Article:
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CD Review

Juliana Hall

MSR 1603

Love's Signature
- Songs for Countertenor and Soprano

  • Mistress Mine, 12 Songs
  • Lawn as white as driven snow
  • happy fair!
  • If love make me forsworn
  • Who is Silvia?
  • O, mistress mine
  • If music be the food of love
  • Take, o take those lips away
  • Tell me where is Fancy bred
  • Come away, come away, death
  • This is a very scurvy tune to sing
  • Blow, blow, thou winter wind
  • Fear no more the heat o' th' sun
  • Syllables Of Velvet, Sentences Of Plush, 7 songs for Soprano & Piano on Letters of Emily Dickinson
  • To Eudocia C. Flynt *
  • To T. W. Higginson *
  • To Emily Fowler (Ford) *
  • To Samuel Bowles the younger *
  • To Eugenia Hall*
  • To Susan Gilbert (Dickinson) I *
  • To Susan Gilbert (Dickinson) II *
  • Propriety, 5 Songs for Soprano & Piano on Poems by Marianne Moore
  • Mercifully*
  • Carnegie Hall: Rescued*
  • Dream*
  • Propriety*
  • Melchior Vulpius *
Darryl Taylor, countertenor
Juliana Hall, piano
* Susan Narucki, soprano
* Donald Berman, piano
MSR Classics MS1603 71:00
Find it at AmazonFind it at Amazon UKFind it at Amazon GermanyFind it at Amazon CanadaFind it at Amazon FranceFind it at Amazon Japan

Juliana Hall is known primarily as an art song composer, though she has written some chamber and instrumental music as well. She has written over forty song collections thus far and her music has attracted the attention of some the most important artists on the scene today, including countertenor Brian Asawa, for whom she composed O Mistress Mine. Until receiving this disc, I was unfamiliar with the music of Ms. Hall. That was very much my misfortune, because if I am allowed to make judgments about her solely from the songs on this disc, I would say she is a composer of great talent and with a reasonably individual style. Her music is tonal, very accessible, colorful and often profound. That word "profound" is not a word I like to throw around, but it does apply here, at least some of the time, and for once too, there is nothing that sounds cutesy or pretentious in her works. The music is often very somber, sometimes dead-serious, but there is ample wit and lightheartedness mixed in as well.

The most substantive effort here is the twelve-song collection O Mistress Mine, written in 2016 for countertenor and piano on texts by William Shakespeare. It is not just substantial in its nearly forty-two minute length but in the depth of expression permeating the dozen songs, from the celestial passion that arises out of the depths in If love make me forsworn to the desolate Greensleeves takeoff If music be the food of love; from the morbid gloom of Come away, come away, death to the zany humor of This is a very scurvy tune to sing (at a man's funeral). There is a whole world of expression and emotion in this collection, and the writing for both voice and piano is quite inventive.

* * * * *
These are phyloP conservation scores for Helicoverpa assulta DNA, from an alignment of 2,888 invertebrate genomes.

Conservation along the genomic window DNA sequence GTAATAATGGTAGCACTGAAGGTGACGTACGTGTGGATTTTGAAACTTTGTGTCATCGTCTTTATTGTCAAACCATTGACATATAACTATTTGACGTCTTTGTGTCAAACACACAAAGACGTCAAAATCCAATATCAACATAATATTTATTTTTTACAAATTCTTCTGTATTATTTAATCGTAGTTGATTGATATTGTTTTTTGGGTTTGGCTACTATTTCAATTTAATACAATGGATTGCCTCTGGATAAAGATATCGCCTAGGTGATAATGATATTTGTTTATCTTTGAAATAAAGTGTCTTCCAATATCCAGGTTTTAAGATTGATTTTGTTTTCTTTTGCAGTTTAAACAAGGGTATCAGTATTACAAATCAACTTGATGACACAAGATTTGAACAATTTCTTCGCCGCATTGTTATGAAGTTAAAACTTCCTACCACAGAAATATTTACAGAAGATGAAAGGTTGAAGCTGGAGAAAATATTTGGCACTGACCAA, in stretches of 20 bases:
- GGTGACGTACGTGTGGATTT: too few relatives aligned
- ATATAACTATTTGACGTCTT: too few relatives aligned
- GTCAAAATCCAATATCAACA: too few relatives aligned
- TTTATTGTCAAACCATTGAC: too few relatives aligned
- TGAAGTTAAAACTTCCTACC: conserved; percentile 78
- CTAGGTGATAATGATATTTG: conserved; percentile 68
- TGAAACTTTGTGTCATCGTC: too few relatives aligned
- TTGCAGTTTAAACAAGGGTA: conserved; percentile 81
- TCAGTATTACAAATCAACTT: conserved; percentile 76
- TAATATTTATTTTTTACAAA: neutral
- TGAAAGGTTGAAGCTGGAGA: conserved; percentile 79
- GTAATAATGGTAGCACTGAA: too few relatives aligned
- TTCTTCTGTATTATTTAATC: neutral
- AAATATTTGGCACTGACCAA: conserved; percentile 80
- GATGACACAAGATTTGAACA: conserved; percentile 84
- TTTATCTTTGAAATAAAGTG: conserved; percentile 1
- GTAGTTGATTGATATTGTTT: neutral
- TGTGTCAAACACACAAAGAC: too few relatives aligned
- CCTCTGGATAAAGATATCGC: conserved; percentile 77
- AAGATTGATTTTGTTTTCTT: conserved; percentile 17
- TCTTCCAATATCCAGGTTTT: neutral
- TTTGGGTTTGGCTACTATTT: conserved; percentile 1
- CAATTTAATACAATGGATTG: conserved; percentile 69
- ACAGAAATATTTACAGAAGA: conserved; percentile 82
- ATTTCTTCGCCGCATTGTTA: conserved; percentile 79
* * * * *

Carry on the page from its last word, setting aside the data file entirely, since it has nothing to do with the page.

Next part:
The other two collections here were written much earlier: the 1989 Syllables of Velvet, Sentences of Plush for soprano and piano on letters of Emily Dickinson, and the 1992 Propriety for soprano and piano on poems by Marianne Moore. The Dickinson songs are generally light in mood and typically quite brief, while the works in the Moore collection are more serious and longer. Again, the music shows invention and great depth of expression. But here again is one of those cases where I can make the review easy on both me and the reader by directing interested parties to do a search on YouTube where, as I write this, you can find performances of these songs (and others by Hall), which will clearly help you decide if they are to your liking.

What will certainly be to your liking are the performances on this disc. In the Shakespeare songs Darryl Taylor divulges the finest countertenor voice I have ever heard. Period. He sounds perfectly natural, with never a hint of anything falsetto in his tones. He also sings with a fine grasp on the drama in the text, expressing it with all-out commitment. A fine artist he is. Of course, the composer on the piano adds the final measure of authority to these performances. Susan Narucki also sings splendidly throughout the other two collections and veteran pianist Donald Berman accompanies her with subtlety and a deft touch that pulls back for deference and pushes forward for assertiveness at just the right moments. MSR Classics' sound reproduction is clear and well balanced. By the way, these are world premiere recordings. My verdict – highly recommended!

Copyright © 2017, Robert Cummings